Pleasure makes us feel good. When we feel good, we relax. When we relax, the parasympathetic side of the nervous system kicks in, and when that happens, we’ve opened up and other really good things will occur. This process is called the “rest and repair” mechanism that allows our physical system to regenerate.
There’s solid science behind this. In the 1970s, a physician interested in the links between stress and health, Dr. Herbert Benson, coined the phrase the Relaxation Response. He found that even 30 seconds of focused, slow breathing activates the parasympathetic system to help bring down heart rate, blood pressure and general system activation. His work used a simple form of meditation, focusing on the breath and stilling the mind.
To kick-start this same mechanism, I invite you to try a simple pleasure practice that will relax and open your parasympathetic system. A Pleasure Pause begins with focusing your attention on something of beauty, on what you appreciate or are grateful for, or on a sensory delight.
You can start right now by stopping! Stop for a moment and notice what’s going on around you. Slow everything down and take in your surroundings. Set an intention right now to notice something that gives you pleasure, and give that intention a few beats to generate a response. The pleasure might come as the smallest, subtlest thing – the softness of the skin on your hands, your smile as you listen to your family chattering in the background, how good your feet and legs feel supporting you on the ground, the blue sky outside the window, the plant on the table, the breeze on your face. A pleasure pause asks you to bring your attention for a few moments to something you enjoy, love or appreciate.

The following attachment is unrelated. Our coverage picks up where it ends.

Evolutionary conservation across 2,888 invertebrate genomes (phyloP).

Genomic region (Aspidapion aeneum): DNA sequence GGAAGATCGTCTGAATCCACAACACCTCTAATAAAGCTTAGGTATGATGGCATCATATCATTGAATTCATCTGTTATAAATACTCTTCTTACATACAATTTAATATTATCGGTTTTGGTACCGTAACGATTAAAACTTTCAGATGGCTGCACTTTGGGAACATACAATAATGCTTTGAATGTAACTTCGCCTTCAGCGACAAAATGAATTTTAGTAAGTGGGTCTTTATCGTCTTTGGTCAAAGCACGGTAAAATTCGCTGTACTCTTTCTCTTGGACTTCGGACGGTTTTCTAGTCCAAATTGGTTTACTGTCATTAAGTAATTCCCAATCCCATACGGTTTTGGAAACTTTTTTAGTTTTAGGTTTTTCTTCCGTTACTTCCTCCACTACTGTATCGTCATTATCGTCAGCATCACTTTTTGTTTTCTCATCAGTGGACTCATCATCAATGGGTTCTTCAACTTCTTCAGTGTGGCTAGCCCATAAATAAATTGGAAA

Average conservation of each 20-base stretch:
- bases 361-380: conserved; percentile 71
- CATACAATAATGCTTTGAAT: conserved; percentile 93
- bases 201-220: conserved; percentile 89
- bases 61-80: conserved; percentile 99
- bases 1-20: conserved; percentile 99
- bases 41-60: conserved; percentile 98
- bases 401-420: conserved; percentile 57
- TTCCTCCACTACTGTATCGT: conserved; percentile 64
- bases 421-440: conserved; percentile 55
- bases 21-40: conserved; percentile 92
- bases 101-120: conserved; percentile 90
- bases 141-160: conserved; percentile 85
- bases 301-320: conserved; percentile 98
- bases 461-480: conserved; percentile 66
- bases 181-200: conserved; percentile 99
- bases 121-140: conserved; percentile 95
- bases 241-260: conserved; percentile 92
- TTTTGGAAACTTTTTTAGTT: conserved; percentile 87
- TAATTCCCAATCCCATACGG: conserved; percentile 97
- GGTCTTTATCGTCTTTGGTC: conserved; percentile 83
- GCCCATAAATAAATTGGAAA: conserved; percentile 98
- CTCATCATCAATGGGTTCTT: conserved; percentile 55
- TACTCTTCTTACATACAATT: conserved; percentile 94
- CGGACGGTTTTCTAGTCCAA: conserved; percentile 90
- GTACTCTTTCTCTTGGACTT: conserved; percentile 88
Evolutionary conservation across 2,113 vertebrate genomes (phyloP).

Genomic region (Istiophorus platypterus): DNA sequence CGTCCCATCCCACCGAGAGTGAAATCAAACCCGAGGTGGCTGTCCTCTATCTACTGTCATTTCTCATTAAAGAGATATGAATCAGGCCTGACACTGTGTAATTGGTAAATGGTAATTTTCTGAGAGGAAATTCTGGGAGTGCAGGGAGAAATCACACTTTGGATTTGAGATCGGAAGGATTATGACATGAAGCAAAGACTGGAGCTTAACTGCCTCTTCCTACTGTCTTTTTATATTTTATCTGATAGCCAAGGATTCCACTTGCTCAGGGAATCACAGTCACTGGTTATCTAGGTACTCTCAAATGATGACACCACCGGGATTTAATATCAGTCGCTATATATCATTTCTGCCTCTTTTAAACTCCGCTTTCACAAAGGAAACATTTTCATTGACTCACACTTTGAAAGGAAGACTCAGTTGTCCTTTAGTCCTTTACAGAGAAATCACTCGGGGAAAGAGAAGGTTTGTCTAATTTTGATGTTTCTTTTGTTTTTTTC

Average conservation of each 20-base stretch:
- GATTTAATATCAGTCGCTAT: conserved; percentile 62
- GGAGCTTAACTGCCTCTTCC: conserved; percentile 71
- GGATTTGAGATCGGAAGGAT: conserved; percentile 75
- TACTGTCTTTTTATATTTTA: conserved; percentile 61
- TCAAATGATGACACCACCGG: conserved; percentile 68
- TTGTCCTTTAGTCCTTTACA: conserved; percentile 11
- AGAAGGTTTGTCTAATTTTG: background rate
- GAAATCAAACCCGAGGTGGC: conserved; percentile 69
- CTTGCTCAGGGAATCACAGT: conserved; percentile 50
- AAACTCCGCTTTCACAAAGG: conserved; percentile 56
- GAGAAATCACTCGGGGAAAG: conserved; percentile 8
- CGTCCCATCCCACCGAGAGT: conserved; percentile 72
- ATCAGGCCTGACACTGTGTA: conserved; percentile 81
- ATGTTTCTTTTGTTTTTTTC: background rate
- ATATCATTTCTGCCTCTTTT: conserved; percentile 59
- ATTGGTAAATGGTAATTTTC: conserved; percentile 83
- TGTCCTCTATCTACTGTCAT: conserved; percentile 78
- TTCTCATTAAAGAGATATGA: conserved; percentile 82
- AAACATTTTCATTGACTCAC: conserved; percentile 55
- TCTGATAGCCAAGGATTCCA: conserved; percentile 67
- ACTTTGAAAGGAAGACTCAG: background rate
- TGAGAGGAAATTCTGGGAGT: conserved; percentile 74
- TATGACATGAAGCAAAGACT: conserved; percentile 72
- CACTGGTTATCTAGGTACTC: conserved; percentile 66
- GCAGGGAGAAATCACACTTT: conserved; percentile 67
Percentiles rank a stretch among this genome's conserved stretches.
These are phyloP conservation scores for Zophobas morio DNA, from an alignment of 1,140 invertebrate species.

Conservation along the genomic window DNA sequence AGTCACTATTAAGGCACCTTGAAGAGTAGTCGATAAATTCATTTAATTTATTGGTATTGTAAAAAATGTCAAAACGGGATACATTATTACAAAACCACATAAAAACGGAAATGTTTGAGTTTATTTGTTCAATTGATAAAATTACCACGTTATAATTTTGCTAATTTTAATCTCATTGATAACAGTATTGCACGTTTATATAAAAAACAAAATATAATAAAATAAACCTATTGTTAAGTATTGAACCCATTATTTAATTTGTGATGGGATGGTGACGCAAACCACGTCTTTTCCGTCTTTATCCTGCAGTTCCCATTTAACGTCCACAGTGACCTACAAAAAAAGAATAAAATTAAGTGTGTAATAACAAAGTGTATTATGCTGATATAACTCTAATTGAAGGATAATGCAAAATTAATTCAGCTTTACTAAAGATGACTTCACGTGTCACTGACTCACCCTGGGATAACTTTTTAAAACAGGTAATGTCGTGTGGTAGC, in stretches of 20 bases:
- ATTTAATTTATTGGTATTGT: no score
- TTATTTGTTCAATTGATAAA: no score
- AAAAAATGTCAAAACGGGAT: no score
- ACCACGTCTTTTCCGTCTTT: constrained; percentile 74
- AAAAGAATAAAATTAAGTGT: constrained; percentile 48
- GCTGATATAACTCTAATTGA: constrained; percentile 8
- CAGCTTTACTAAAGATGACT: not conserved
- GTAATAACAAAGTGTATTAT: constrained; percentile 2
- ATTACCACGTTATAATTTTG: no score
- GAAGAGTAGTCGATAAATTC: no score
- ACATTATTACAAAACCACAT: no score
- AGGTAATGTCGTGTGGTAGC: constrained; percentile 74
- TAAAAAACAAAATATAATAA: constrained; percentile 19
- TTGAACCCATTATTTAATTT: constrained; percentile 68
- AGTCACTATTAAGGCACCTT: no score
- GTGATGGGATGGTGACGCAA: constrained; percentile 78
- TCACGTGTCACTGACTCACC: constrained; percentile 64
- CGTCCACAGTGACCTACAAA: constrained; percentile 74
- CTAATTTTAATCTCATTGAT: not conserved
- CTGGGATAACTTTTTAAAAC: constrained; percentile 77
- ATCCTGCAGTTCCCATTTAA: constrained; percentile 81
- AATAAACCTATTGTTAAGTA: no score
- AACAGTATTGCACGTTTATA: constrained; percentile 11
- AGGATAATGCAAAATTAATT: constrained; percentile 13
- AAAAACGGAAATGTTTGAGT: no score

Another important element of this practice is to notice any sensation in your body that comes with your noticing – How’s your breathing? What’s happening in your chest or belly? Are your shoulders relaxing a bit? Tune into your sensory awareness and notice what you hear, smell, feel or taste. If you happen to choose to drink something warm or eat a piece of fruit, focus your pleasure pause on it.
Building your day-to-day pleasure quotient in this way will counter stress and build your resiliency. We all can use more resiliency to deal with life’s ongoing challenges.
I tell my clients – and anyone who’ll listen – “Don’t wait for a crisis to hit to put healthy habits in place!” When tough times come – like a diagnosis, or being let go from your job or relationship – that isn’t the time to learn something new. When a challenge is dropped in your lap, you want your support practices well honed.
So I encourage you to invest time now when things are going smoothly to build healthy habits – meditate, exercise regularly, and make friend’s time a priority. These activities will keep you focused on life’s pleasures and support you when life’s challenges appear to make pleasure harder to find.
Practice the Pleasure Pause and let me know how it goes. What do you notice?
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“Loved the “slow medicine of it”